Automated fully electric ferries
Norwegian ferry operator Fjord 1 is building two pure battery ferries to meet Norwegian Government requirements for zero-emission technology.
From January 2018, Fjord1 will be operating the two new battery ferries on the 2.4 km route between Anda and Lote on the west coast of Norway and this will be the first ferry connection in Norway where the Road Administration requires the use of zero-emission technology.
Although the Road Administration has allowed for partly hybrid operation, using biodiesel or biogas on the ferries, Fjord1 decided on using fully electric operation of the new ferries. Charging of batteries will be done through fully automatic charging stations at the quayside and battery capacity will be adequate to continue operations for several hours without charging.
Construction of the new ferries has started at the Tersan Shipyard in Turkey. The Norwegian ship design company Multi Maritime has developed the design, in close co-operation with Fjord1 and they will both have a cargo capacity of 120 cars and 12 trailers with the capability to carry 349 passengers.
A unique feature of these new ferries is that they will be automatically controlled during the crossing under the supervision of the captain with Rolls-Royce supplying the automated control system. Rolls-Royce vice president of marine innovation, engineering and technology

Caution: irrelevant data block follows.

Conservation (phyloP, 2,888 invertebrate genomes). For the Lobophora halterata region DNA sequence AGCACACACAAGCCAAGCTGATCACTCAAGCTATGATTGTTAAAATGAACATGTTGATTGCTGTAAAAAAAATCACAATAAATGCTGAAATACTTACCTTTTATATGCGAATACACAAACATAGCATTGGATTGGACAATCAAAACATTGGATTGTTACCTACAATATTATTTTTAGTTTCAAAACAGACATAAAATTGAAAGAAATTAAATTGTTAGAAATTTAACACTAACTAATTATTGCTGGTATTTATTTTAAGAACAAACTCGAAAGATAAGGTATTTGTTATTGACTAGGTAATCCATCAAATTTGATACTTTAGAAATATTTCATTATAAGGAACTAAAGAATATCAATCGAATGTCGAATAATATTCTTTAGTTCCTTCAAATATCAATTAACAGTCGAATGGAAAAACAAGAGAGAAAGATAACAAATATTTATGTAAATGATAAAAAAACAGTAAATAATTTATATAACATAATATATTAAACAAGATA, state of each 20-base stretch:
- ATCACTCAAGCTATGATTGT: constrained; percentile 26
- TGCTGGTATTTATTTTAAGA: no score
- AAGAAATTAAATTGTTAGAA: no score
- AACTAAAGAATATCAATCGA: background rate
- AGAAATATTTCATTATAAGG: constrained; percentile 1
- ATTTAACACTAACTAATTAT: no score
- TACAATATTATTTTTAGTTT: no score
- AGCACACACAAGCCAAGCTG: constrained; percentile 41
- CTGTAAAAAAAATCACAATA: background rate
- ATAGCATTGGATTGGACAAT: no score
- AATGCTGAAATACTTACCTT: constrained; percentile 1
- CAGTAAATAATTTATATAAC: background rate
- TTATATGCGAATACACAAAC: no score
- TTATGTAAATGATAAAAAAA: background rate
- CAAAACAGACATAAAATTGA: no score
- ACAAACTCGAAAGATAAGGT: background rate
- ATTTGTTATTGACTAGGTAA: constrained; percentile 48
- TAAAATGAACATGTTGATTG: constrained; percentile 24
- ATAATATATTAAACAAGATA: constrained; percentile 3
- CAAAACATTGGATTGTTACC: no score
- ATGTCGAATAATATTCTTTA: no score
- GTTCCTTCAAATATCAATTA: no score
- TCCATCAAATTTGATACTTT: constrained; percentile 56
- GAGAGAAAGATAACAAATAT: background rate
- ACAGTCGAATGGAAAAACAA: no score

Oskar Levander commented, “This type solution will really change shipping as we know it. You do not want to waste too much time and energy with batteries, this is very important because the batteries need to be operated in the most efficient way.”
Captains will be on the ferries supervising the system and navigation and intervening if necessary, and will only take over control in the last few minutes of docking the ferries. The automated system has been developed to allow for automatic docking as well in the future after experience with the system.
“Our automated control system has garnered a lot of interest from other areas, and from both big and small ferry operators.” Levander said: “We have seen a lot of interest from big passenger ferries as they are going for the safety. There is a significant improvement in safety if you remove the human error factor. Most marine accidents are caused by human errors perhaps when the crew is fatigued but an automated system is alert all the time, which is a big benefit.”
In a separate contract Fjord 1 has ordered three diesel electric ferries with a length of 66.4 metres and a beam of 14.2 metres to operate on other routes. These ferries will be built at the Havyard Ship technology yard in Norway and will feature an electric propulsion system developed by Siemens that will incorporate a 1 MW battery pack. The capacity will be 50 cars, 6 trucks and 195 passengers.
By Dag Pike
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